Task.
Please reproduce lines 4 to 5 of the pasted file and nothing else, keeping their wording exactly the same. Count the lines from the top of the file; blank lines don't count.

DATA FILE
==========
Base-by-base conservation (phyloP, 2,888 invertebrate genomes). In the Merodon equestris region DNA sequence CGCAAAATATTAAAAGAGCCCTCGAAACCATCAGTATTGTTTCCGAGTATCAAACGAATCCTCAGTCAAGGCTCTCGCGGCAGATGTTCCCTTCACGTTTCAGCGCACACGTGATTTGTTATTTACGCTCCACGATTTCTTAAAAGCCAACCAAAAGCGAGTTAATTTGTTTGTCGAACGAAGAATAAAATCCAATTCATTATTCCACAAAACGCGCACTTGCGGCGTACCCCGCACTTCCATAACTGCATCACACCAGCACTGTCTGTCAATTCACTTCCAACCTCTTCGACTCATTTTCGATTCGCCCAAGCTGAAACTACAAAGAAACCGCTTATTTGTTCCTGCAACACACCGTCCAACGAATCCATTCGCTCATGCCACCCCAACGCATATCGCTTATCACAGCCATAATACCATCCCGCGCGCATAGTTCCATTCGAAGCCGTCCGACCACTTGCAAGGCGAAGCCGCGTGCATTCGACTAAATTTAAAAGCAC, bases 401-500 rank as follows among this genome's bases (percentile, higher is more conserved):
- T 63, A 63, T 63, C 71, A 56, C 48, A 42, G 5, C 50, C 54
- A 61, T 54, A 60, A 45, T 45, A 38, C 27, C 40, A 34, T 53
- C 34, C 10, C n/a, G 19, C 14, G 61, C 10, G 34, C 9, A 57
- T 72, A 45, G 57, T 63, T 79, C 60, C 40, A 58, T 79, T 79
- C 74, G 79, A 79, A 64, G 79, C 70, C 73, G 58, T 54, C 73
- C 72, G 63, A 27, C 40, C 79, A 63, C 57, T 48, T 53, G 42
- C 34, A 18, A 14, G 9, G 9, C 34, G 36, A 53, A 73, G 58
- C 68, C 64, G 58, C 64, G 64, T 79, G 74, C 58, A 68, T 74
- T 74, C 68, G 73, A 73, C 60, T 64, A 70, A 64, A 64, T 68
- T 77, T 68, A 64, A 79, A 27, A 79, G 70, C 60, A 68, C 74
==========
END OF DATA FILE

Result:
- C 34, C 10, C n/a, G 19, C 14, G 61, C 10, G 34, C 9, A 57
- T 72, A 45, G 57, T 63, T 79, C 60, C 40, A 58, T 79, T 79